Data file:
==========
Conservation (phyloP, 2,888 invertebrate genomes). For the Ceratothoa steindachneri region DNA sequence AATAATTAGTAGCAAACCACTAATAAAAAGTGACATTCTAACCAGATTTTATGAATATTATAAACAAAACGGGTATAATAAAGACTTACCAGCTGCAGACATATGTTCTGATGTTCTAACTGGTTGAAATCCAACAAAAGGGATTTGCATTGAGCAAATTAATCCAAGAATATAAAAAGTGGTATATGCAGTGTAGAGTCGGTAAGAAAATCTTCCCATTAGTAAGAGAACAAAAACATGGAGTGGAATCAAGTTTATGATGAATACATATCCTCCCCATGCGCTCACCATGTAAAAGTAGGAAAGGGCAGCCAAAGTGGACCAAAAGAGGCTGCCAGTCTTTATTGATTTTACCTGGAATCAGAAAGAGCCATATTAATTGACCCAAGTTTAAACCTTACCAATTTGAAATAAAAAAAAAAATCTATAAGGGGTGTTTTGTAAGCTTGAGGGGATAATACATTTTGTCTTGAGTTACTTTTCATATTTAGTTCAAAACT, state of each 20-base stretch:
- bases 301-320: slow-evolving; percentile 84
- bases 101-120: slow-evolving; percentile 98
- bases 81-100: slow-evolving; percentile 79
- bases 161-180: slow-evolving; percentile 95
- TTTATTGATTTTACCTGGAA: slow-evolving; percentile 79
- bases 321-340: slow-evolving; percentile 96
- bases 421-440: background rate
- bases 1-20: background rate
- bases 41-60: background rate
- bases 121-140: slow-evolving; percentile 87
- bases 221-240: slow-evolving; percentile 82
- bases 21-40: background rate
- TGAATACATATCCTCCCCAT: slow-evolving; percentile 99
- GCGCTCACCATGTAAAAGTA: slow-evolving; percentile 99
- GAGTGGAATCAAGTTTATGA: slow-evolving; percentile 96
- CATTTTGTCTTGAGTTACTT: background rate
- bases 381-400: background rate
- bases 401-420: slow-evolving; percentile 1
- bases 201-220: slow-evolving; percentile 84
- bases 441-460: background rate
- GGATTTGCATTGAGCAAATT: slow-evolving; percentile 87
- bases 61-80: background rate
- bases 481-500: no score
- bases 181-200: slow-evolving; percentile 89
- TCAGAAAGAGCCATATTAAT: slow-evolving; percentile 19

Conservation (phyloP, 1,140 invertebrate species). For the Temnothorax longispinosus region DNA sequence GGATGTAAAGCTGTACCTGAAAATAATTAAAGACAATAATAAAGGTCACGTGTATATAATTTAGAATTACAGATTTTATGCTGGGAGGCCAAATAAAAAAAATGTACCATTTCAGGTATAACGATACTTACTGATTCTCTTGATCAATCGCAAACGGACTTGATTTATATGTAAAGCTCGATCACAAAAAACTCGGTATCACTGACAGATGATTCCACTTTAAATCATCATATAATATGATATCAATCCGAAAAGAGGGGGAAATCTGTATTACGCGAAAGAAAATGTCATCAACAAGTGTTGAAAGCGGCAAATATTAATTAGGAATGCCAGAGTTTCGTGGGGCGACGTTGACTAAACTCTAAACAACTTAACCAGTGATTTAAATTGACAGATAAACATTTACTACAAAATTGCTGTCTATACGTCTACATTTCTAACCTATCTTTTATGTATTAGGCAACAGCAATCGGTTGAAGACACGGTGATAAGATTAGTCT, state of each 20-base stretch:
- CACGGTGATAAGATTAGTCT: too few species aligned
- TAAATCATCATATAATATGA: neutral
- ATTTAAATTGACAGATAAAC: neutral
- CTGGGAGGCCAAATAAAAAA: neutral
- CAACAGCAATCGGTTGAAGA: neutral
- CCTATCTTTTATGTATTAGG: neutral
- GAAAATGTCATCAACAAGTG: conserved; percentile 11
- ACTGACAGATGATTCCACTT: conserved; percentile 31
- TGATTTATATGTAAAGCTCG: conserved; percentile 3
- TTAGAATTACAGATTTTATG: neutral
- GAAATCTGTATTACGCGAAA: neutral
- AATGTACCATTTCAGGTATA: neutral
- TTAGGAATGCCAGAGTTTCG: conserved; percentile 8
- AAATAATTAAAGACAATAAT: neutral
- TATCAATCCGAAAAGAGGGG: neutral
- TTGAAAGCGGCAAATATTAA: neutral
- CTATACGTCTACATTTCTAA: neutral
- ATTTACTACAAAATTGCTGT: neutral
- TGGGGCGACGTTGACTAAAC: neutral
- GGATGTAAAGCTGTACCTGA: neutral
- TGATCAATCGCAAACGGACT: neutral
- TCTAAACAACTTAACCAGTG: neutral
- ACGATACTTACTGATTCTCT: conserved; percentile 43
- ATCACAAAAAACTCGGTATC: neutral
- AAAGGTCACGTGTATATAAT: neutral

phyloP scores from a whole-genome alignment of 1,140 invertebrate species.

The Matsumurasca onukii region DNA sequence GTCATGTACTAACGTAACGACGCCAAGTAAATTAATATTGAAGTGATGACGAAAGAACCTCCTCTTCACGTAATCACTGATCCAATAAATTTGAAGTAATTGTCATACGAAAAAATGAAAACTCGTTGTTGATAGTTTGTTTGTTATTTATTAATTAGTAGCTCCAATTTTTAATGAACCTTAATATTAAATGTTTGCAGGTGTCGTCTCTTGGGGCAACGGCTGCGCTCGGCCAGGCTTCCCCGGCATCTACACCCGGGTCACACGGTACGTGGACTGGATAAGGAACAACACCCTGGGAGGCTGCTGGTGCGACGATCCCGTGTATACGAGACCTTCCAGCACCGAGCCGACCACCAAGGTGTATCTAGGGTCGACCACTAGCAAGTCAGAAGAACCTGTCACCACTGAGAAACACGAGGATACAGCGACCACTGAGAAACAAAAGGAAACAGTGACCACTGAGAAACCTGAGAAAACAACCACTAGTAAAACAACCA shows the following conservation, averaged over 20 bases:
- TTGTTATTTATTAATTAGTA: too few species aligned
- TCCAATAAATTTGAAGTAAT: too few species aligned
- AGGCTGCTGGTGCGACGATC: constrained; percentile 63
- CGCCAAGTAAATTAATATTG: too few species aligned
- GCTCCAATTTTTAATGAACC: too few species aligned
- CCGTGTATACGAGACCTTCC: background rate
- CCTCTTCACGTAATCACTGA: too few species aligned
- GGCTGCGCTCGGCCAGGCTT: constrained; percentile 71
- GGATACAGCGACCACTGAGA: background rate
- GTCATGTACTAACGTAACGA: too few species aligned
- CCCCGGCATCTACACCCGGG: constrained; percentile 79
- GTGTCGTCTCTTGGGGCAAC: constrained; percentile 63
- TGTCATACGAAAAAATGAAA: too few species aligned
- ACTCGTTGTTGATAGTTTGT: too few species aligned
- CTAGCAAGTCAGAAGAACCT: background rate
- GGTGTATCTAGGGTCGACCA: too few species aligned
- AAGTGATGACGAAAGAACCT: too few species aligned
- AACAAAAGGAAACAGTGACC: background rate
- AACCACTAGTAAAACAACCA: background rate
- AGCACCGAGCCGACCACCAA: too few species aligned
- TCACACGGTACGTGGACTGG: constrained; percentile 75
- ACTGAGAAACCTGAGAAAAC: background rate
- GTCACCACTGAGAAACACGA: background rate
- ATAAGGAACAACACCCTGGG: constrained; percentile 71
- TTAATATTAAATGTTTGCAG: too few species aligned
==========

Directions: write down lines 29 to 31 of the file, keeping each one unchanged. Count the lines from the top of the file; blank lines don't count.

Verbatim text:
- TAAATCATCATATAATATGA: neutral
- ATTTAAATTGACAGATAAAC: neutral
- CTGGGAGGCCAAATAAAAAA: neutral